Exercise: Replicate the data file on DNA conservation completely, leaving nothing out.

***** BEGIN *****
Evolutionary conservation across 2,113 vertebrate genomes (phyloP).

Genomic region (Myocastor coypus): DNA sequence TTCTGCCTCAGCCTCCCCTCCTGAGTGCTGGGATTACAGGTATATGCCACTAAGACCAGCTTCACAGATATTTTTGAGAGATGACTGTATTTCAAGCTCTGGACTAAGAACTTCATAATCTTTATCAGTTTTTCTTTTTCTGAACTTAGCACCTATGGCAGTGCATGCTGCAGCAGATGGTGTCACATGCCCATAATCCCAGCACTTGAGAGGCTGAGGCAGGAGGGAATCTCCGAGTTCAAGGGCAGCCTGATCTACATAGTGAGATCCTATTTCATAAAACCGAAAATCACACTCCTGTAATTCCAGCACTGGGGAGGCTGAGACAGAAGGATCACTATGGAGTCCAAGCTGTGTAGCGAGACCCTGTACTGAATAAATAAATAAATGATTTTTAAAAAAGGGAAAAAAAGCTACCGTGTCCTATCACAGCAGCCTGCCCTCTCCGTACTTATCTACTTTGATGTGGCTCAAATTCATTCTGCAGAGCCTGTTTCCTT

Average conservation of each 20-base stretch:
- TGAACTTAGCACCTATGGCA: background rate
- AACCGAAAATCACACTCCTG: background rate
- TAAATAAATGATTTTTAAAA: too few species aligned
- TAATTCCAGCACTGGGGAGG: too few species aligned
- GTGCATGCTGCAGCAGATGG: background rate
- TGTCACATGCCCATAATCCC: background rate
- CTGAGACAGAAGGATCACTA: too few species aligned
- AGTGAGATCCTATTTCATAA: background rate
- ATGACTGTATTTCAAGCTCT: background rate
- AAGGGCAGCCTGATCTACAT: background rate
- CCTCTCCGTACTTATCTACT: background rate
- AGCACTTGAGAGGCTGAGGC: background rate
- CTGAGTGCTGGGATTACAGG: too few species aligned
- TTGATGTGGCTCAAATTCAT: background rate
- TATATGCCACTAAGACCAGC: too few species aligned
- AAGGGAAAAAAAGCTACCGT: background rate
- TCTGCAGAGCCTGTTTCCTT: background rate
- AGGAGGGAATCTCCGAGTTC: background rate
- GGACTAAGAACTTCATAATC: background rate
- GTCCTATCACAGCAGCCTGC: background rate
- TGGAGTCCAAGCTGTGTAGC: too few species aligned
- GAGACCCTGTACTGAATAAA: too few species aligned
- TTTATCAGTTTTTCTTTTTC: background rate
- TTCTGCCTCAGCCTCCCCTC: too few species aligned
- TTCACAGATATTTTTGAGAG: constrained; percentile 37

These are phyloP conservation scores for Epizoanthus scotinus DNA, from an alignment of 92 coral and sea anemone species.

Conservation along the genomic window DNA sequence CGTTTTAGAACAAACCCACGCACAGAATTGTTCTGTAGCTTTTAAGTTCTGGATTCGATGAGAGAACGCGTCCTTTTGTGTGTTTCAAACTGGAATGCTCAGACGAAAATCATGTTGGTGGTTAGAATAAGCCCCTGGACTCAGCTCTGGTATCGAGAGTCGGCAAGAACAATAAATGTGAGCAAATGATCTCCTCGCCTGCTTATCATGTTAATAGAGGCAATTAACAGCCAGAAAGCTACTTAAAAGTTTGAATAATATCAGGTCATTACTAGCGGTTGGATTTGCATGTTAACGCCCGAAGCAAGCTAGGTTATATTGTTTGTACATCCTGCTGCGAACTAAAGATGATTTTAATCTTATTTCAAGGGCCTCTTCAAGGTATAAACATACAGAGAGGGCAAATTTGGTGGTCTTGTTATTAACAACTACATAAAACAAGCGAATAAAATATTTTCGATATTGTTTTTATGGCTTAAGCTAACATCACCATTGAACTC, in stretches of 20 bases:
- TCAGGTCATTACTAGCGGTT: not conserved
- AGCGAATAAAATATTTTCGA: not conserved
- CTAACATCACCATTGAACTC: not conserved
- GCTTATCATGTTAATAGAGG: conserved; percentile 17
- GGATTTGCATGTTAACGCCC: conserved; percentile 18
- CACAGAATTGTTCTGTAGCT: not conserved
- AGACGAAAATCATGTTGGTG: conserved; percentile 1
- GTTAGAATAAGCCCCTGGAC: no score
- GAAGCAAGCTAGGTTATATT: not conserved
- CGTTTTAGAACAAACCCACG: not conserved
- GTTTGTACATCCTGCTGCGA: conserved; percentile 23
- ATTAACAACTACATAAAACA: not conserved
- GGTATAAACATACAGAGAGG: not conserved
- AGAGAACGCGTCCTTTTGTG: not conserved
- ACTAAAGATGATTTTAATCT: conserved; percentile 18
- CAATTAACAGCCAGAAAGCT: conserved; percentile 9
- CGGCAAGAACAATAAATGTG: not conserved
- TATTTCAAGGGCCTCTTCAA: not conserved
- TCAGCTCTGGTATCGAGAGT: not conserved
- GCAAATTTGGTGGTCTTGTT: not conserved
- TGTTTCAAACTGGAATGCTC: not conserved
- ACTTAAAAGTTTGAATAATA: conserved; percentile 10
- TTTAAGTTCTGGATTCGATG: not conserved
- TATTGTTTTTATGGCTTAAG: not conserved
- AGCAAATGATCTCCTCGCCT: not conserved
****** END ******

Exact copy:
Evolutionary conservation across 2,113 vertebrate genomes (phyloP).

Genomic region (Myocastor coypus): DNA sequence TTCTGCCTCAGCCTCCCCTCCTGAGTGCTGGGATTACAGGTATATGCCACTAAGACCAGCTTCACAGATATTTTTGAGAGATGACTGTATTTCAAGCTCTGGACTAAGAACTTCATAATCTTTATCAGTTTTTCTTTTTCTGAACTTAGCACCTATGGCAGTGCATGCTGCAGCAGATGGTGTCACATGCCCATAATCCCAGCACTTGAGAGGCTGAGGCAGGAGGGAATCTCCGAGTTCAAGGGCAGCCTGATCTACATAGTGAGATCCTATTTCATAAAACCGAAAATCACACTCCTGTAATTCCAGCACTGGGGAGGCTGAGACAGAAGGATCACTATGGAGTCCAAGCTGTGTAGCGAGACCCTGTACTGAATAAATAAATAAATGATTTTTAAAAAAGGGAAAAAAAGCTACCGTGTCCTATCACAGCAGCCTGCCCTCTCCGTACTTATCTACTTTGATGTGGCTCAAATTCATTCTGCAGAGCCTGTTTCCTT

Average conservation of each 20-base stretch:
- TGAACTTAGCACCTATGGCA: background rate
- AACCGAAAATCACACTCCTG: background rate
- TAAATAAATGATTTTTAAAA: too few species aligned
- TAATTCCAGCACTGGGGAGG: too few species aligned
- GTGCATGCTGCAGCAGATGG: background rate
- TGTCACATGCCCATAATCCC: background rate
- CTGAGACAGAAGGATCACTA: too few species aligned
- AGTGAGATCCTATTTCATAA: background rate
- ATGACTGTATTTCAAGCTCT: background rate
- AAGGGCAGCCTGATCTACAT: background rate
- CCTCTCCGTACTTATCTACT: background rate
- AGCACTTGAGAGGCTGAGGC: background rate
- CTGAGTGCTGGGATTACAGG: too few species aligned
- TTGATGTGGCTCAAATTCAT: background rate
- TATATGCCACTAAGACCAGC: too few species aligned
- AAGGGAAAAAAAGCTACCGT: background rate
- TCTGCAGAGCCTGTTTCCTT: background rate
- AGGAGGGAATCTCCGAGTTC: background rate
- GGACTAAGAACTTCATAATC: background rate
- GTCCTATCACAGCAGCCTGC: background rate
- TGGAGTCCAAGCTGTGTAGC: too few species aligned
- GAGACCCTGTACTGAATAAA: too few species aligned
- TTTATCAGTTTTTCTTTTTC: background rate
- TTCTGCCTCAGCCTCCCCTC: too few species aligned
- TTCACAGATATTTTTGAGAG: constrained; percentile 37

These are phyloP conservation scores for Epizoanthus scotinus DNA, from an alignment of 92 coral and sea anemone species.

Conservation along the genomic window DNA sequence CGTTTTAGAACAAACCCACGCACAGAATTGTTCTGTAGCTTTTAAGTTCTGGATTCGATGAGAGAACGCGTCCTTTTGTGTGTTTCAAACTGGAATGCTCAGACGAAAATCATGTTGGTGGTTAGAATAAGCCCCTGGACTCAGCTCTGGTATCGAGAGTCGGCAAGAACAATAAATGTGAGCAAATGATCTCCTCGCCTGCTTATCATGTTAATAGAGGCAATTAACAGCCAGAAAGCTACTTAAAAGTTTGAATAATATCAGGTCATTACTAGCGGTTGGATTTGCATGTTAACGCCCGAAGCAAGCTAGGTTATATTGTTTGTACATCCTGCTGCGAACTAAAGATGATTTTAATCTTATTTCAAGGGCCTCTTCAAGGTATAAACATACAGAGAGGGCAAATTTGGTGGTCTTGTTATTAACAACTACATAAAACAAGCGAATAAAATATTTTCGATATTGTTTTTATGGCTTAAGCTAACATCACCATTGAACTC, in stretches of 20 bases:
- TCAGGTCATTACTAGCGGTT: not conserved
- AGCGAATAAAATATTTTCGA: not conserved
- CTAACATCACCATTGAACTC: not conserved
- GCTTATCATGTTAATAGAGG: conserved; percentile 17
- GGATTTGCATGTTAACGCCC: conserved; percentile 18
- CACAGAATTGTTCTGTAGCT: not conserved
- AGACGAAAATCATGTTGGTG: conserved; percentile 1
- GTTAGAATAAGCCCCTGGAC: no score
- GAAGCAAGCTAGGTTATATT: not conserved
- CGTTTTAGAACAAACCCACG: not conserved
- GTTTGTACATCCTGCTGCGA: conserved; percentile 23
- ATTAACAACTACATAAAACA: not conserved
- GGTATAAACATACAGAGAGG: not conserved
- AGAGAACGCGTCCTTTTGTG: not conserved
- ACTAAAGATGATTTTAATCT: conserved; percentile 18
- CAATTAACAGCCAGAAAGCT: conserved; percentile 9
- CGGCAAGAACAATAAATGTG: not conserved
- TATTTCAAGGGCCTCTTCAA: not conserved
- TCAGCTCTGGTATCGAGAGT: not conserved
- GCAAATTTGGTGGTCTTGTT: not conserved
- TGTTTCAAACTGGAATGCTC: not conserved
- ACTTAAAAGTTTGAATAATA: conserved; percentile 10
- TTTAAGTTCTGGATTCGATG: not conserved
- TATTGTTTTTATGGCTTAAG: not conserved
- AGCAAATGATCTCCTCGCCT: not conserved